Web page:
Two-time national champ Bo Nickal — who recently traded his blond locks for dyed blue hair — doesn’t mind trying something new. He embraces it.
It doesn’t matter whether it’s on the mat or off. In high school, he dyed his hair red, changed it back to blond in college and then dyed it blue this year. (“I just came up with the idea randomly and went for it,” he said.) In wrestling, he twice moved up weight classes, including his switch to 197 pounds this summer. In the offseason, he even traded his Happy Valley apartment for a chance to train overseas with 86-kg world champ David Taylor.
Nickal’s daily regimen may be the same — “Wake up and play dodgeball,” he joked — but the early Hodge Trophy contender thrives on finding new challenges and ways to test himself and others. It’s no surprise that his motivation at Penn State is a little different too.
“I don’t really care too much about winning and losing, and accolades so much,” he said, when asked about his legacy. “I just want people to have felt excitement and some joy of being able to watch me compete. I just like to wrestle in an exciting style and keep people on the edge of their seats a little bit.
“I think that kind of style is more important, rather than any accomplishments I’ve made the last four years.”
Nickal made that statement about 20 yards from a banner depicting his face and accomplishments, specifically his two national titles. He could very well force Penn State to send that banner back to the manufacturer — because he’s on the verge of a third national title, which would make him just the third-ever three-time champ in Penn State history.
But, in true Nickal fashion, that title is going to have to come in a different manner this season.
The senior previously dominated at 184 pounds, going 57-1 the last two years with back-to-back NCAA titles. But he decided this offseason to move up a weight class, adding weight organically through training and eating several daily meals, reportedly to better prepare himself for the rigors of freestyle after college.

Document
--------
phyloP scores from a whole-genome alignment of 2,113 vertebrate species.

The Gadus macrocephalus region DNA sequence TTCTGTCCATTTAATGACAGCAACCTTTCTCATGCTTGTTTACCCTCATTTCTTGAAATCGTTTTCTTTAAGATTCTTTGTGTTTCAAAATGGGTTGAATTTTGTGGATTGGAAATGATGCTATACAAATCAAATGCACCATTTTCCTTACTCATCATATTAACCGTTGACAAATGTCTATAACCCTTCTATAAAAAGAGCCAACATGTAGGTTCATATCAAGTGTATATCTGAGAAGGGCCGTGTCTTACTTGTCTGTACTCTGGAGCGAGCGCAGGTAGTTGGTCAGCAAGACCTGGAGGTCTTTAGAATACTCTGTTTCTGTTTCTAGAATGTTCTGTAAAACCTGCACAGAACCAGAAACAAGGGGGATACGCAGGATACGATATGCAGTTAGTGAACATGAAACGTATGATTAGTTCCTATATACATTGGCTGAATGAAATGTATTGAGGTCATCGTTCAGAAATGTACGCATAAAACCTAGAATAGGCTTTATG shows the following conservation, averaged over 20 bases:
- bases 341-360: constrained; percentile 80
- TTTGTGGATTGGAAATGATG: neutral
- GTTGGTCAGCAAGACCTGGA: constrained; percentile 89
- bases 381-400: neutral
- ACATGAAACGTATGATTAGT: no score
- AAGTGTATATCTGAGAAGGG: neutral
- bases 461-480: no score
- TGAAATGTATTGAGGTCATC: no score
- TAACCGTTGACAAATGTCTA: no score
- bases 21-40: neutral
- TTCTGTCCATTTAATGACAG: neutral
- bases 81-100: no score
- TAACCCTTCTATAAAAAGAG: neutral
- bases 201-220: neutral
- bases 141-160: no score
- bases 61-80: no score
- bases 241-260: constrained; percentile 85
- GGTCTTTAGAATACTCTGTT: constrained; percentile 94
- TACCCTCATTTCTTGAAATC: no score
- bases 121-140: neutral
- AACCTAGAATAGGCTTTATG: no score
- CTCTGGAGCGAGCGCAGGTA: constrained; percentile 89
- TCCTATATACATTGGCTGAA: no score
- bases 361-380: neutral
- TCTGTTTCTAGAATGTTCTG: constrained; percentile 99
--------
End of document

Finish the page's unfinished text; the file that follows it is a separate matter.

Other wrestlers might acknowledge added pressure or some nerves about a move to the unknown. But Nickal just smirked. He can’t wait.
“I like being able to compete against new guys, just being able to wrestle some new faces,” he said. “Because, if you wrestle the same guys all the time, it just gets old. They kind of just try to hold you off, so I’m excited to have some new competition.”
Nickal’s teammates aren’t concerned about the transition. Wrestler after wrestler just shook his head, some offering a laugh, when asked if there was any worry about Nickal. The overwhelming response? The weight class may be different, but the expectations aren’t.
“He’s the man. Everybody knows he’s the man,” two-time All-American Mark Hall said. “He can go at any weight, I believe, and do some damage and win.”
Added Shakur Rasheed, who moved down to 184 pounds: “He adapted to the weight and, now that he’s bigger and thicker, he still has that speed and agility that he had at ‘84. So you’re looking at a guy who’s going to run through the competition.”
Of course, a new blue-haired Nickal in a new weight class wouldn’t be complete without a few new “secret” moves. When the wrestler with a penchant for improvisation was asked if he had a few tricks up his singlet this season, he just laughed. “Yeah,” he said, “but they’re secret.”
With his overseas training with Taylor, a new move here or there shouldn’t be a surprise. In fact, the 27-year-old Taylor told a group of reporters Tuesday that Nickal’s ability to memorize and execute new moves greatly helped him plow through a difficult road of opponents to the 2018 World Championship gold in Budapest.
“He would actually study my opponents in every single match. He would replicate that for me in my warm-up,” Taylor recalled. “And some things he was actually doing better than some of the guys I was wrestling in competition.”
Nickal, known for his high wrestling IQ, said he’s ready for the new challenges of his final collegiate season. After all, no matter what happens, his banner will remain in the wrestling room and his accolades will stay on the minds of most fans.
But that’s not why he wrestles. “I want to be out there, and that’s it,” he said. And that love of the sport is what’s propelling him toward the new and unknown.
He conquered it all before. And he’s embracing it one final time at Penn State — blue hair and all.